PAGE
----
French minister defends Alstom-Siemens deal

Jerome Frank
September 28, 2017

Siemens Alstom will employ 62,300 people.

Alstom is the manufacturer of France's famous TGV trains.

A new entity - Siemens Alstom - will run the pair's respective French and German rail operations after the signing of a Memorandum of Understanding on Tuesday.

The new group, called Siemens Alstom, will be led by Alstom chief executive Henri Poupart-Lafarge.

French Finance and Economy Minister Bruno Le Maire told reporters Wednesday that the deal is crucial given growing competition from Chinese train makers to meet worldwide demand for the kind of high-speed trains once exemplified by Alstom's TGVs. "This will give our customers around the world a more innovative and more competitive portfolio", said Joe Kaeser, President and CEO of Siemens AG.

In a joint statement, the firms said their businesses were "largely complementary" and the merger would enable customers to benefit from a "larger geographic footprint".

This Franco-German merger of equals sends a strong signal in many ways.

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"Politicians will also likely try to ensure some form of jobs protection in France (28 per cent of Alstom's workforce) and Germany (39 per cent of Siemens'workforce), making cost synergies hard to extract", analysts wrote in a note. The business headquarters for Mobility Solutions will be in Berlin, Germany, and the business headquarters for Rolling Stock will also be in France.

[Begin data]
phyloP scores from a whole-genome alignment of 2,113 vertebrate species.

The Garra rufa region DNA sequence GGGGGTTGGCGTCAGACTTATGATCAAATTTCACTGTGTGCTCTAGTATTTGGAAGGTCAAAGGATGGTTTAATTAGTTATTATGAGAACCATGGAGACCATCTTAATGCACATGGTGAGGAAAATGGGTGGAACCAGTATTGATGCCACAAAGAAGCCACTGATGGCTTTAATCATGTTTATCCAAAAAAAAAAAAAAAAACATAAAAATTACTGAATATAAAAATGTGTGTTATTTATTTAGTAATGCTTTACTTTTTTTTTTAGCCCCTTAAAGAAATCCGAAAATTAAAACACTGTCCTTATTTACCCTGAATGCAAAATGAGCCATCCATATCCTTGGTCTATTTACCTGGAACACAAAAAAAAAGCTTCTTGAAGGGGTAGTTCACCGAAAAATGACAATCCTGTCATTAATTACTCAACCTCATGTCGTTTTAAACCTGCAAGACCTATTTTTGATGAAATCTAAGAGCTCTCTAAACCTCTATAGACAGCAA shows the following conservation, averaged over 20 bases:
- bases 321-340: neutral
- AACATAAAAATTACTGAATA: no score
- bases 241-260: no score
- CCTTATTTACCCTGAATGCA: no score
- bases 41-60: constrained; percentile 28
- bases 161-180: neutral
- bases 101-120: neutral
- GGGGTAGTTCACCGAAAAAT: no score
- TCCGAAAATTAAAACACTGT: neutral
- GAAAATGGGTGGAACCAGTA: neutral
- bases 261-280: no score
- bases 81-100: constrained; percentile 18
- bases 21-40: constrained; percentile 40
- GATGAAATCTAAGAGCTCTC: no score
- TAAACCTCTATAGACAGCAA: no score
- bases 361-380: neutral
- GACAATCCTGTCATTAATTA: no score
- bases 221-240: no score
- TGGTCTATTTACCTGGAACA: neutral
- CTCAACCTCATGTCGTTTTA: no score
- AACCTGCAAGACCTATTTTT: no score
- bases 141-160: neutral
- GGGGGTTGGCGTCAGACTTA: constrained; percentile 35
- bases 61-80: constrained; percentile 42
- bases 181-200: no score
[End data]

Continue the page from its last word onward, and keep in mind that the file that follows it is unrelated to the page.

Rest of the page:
The new company is meant to be a "European champion", competing more effectively with the Chinese state-owned rolling stock builder CRRC.

Another leading member of the party, Xavier Bertrand, agreed, dubbing the combined group a "fake rail Airbus".

French and German leaders have for years called for the creation of "European champions" such as Airbus AIR.PA to capitalize on the strengths of Europe's single market and create the scale needed to compete with USA and Asian rivals.

Alstom shares were up 7 per cent in early trading, the top-performing stock on France's SBF-120 index, touching their highest level since July 2011.

Yet Siemens, too, had seen the writing on the wall as overcapacity in Europe ate into rail margins, accentuated by the entry of Shinkansen partner Hitachi, which established its global headquarters and a major factory in the United Kingdom after winning a 5.7 billion-pound ($7.68 billion) express-train contract there.

Other reports by Guamnewswatch

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